New GHC Features for 7.10.1 and Beyond

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New GHC Features for 7.10.1 and Beyond

Gershom Bazerman
There’s been lots of exciting work going into the forthcoming GHC 7.8.1 release. But even with all these new features, our language is far from complete and I wouldn’t want the GHC team to rest on their laurels. Especially with so much renewed community involvement in GHC development, it seems appropriate to share some ideas some of us have been discussing for future releases, and take a poll of community consensus regarding which ones people might be excited to jump in and help out with, or might find particularly helpful.

One important area that needs work is exceptions. These are famously difficult, and many libraries have been written to provide checked exceptions, or unify error and exceptions in various ways. It seems to me that the problem, all along, has been that we’ve decided to give Haskell _imprecise exceptions_ with special semantics. It would alleviate a great deal of confusion if we implemented a -fprecise-exceptions flag that remedied this.

Additionally, while we have long known that Haskell is not a “lazy” language but a “non-strict” one, our leading compiler only rarely takes advantage of this. It is well known that for every program there is a reduction strategy that preserves non-strict semantics while using as few reductions as possible. This is known as the “optimal reduction” strategy, and it is calculable and well understood. We should put some work into a -foptimal-reduction flag.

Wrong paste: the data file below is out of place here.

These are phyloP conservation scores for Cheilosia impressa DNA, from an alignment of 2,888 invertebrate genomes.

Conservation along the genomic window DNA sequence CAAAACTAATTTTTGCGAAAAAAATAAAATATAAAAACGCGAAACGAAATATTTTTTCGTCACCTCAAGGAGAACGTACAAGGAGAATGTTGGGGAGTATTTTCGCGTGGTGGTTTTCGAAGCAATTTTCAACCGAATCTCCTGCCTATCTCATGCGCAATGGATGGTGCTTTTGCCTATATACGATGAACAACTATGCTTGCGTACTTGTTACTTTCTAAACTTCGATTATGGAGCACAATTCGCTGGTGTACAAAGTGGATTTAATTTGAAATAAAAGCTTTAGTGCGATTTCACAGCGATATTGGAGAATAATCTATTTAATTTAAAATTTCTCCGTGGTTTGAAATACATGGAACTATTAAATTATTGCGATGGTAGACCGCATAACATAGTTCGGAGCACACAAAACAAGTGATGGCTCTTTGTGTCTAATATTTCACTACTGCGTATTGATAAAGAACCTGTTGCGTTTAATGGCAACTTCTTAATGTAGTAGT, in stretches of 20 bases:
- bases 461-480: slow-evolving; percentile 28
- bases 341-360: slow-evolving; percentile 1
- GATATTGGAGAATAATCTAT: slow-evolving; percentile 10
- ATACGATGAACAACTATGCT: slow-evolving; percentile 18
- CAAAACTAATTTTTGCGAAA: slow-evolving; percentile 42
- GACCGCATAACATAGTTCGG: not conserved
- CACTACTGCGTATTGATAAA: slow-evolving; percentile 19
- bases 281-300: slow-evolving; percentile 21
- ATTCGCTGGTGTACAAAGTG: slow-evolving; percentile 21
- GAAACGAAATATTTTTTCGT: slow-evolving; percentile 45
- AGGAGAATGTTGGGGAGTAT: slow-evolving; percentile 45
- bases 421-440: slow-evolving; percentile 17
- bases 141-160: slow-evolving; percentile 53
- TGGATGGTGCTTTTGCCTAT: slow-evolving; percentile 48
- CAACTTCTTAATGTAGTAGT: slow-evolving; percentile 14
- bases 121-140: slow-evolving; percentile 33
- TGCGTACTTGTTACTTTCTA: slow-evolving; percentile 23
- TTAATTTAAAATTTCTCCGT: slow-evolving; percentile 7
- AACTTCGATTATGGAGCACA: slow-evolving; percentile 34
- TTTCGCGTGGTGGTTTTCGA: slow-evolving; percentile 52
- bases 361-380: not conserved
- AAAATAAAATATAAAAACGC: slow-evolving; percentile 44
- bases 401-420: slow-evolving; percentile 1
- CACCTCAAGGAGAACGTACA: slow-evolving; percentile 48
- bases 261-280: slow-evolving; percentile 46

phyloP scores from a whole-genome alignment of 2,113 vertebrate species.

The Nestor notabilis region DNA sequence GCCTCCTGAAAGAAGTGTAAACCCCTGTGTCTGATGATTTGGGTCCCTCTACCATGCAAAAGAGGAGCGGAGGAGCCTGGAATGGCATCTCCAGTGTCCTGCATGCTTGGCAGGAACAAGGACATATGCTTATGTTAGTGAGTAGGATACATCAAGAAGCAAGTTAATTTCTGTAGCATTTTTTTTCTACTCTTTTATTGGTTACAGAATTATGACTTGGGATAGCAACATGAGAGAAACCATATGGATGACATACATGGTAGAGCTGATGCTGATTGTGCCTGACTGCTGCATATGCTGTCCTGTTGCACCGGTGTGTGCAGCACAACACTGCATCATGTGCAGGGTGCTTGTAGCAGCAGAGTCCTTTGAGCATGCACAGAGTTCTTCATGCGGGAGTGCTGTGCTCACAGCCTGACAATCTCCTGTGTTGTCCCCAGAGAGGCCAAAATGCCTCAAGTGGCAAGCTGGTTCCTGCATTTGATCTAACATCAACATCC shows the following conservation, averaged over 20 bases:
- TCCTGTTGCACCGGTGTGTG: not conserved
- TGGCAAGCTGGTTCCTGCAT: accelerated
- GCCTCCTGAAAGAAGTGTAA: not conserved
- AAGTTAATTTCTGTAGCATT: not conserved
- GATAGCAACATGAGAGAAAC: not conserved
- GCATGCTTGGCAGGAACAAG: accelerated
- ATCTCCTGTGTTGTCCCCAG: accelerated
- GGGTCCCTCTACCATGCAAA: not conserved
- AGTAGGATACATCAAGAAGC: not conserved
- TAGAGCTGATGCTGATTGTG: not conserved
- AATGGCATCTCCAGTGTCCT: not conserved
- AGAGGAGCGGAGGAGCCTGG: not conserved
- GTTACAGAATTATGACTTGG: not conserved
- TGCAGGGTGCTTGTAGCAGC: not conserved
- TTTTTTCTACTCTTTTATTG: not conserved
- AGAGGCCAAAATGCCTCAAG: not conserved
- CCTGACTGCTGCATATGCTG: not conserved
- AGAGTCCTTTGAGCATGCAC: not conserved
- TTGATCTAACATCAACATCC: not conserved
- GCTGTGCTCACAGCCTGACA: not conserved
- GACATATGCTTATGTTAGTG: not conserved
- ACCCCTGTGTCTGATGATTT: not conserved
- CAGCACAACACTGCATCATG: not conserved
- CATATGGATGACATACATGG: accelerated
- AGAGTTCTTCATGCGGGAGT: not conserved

Another important area of research is quantum computation. The D-Wave Two, with 512 qbits, is a commercially available quantum computer now deployed in a few leading institutions. As more and more people begin to purchase D-Wave systems for home hacking, every language worth its salt will need to be able to target this system. Now that cross compilation is more fully supported, it would be good to start putting work into a dwave backend.

We’ve also seen a lot of interest in distribution and cloud computing. From the articles I’ve read, efficient concurrent programming involves using node.js, so I think we should put some work into writing a new-new-new-IO Manager built on top of this technology.

Furthermore, it’s ridiculous that while Haskell allows simple concurrent and distributed programming, it offers no simple way to set up a distributed environment. Work should be put into a compiler mode that provisions cloud resources automatically and distributes the target binary among them, with a flag such as: -fvia-s3 _credit_card_number_

There are a few cases where a good idea in GHC can be taken further, and I don’t know why we haven’t tried already. For example, we’ve found that despite introducing some occasional problems, the state hack also has drastically improved performance. Since it works so well, we should provide a dual to -fno-state-hack, -fmore-state-hack, for those who really need every last drop of performance.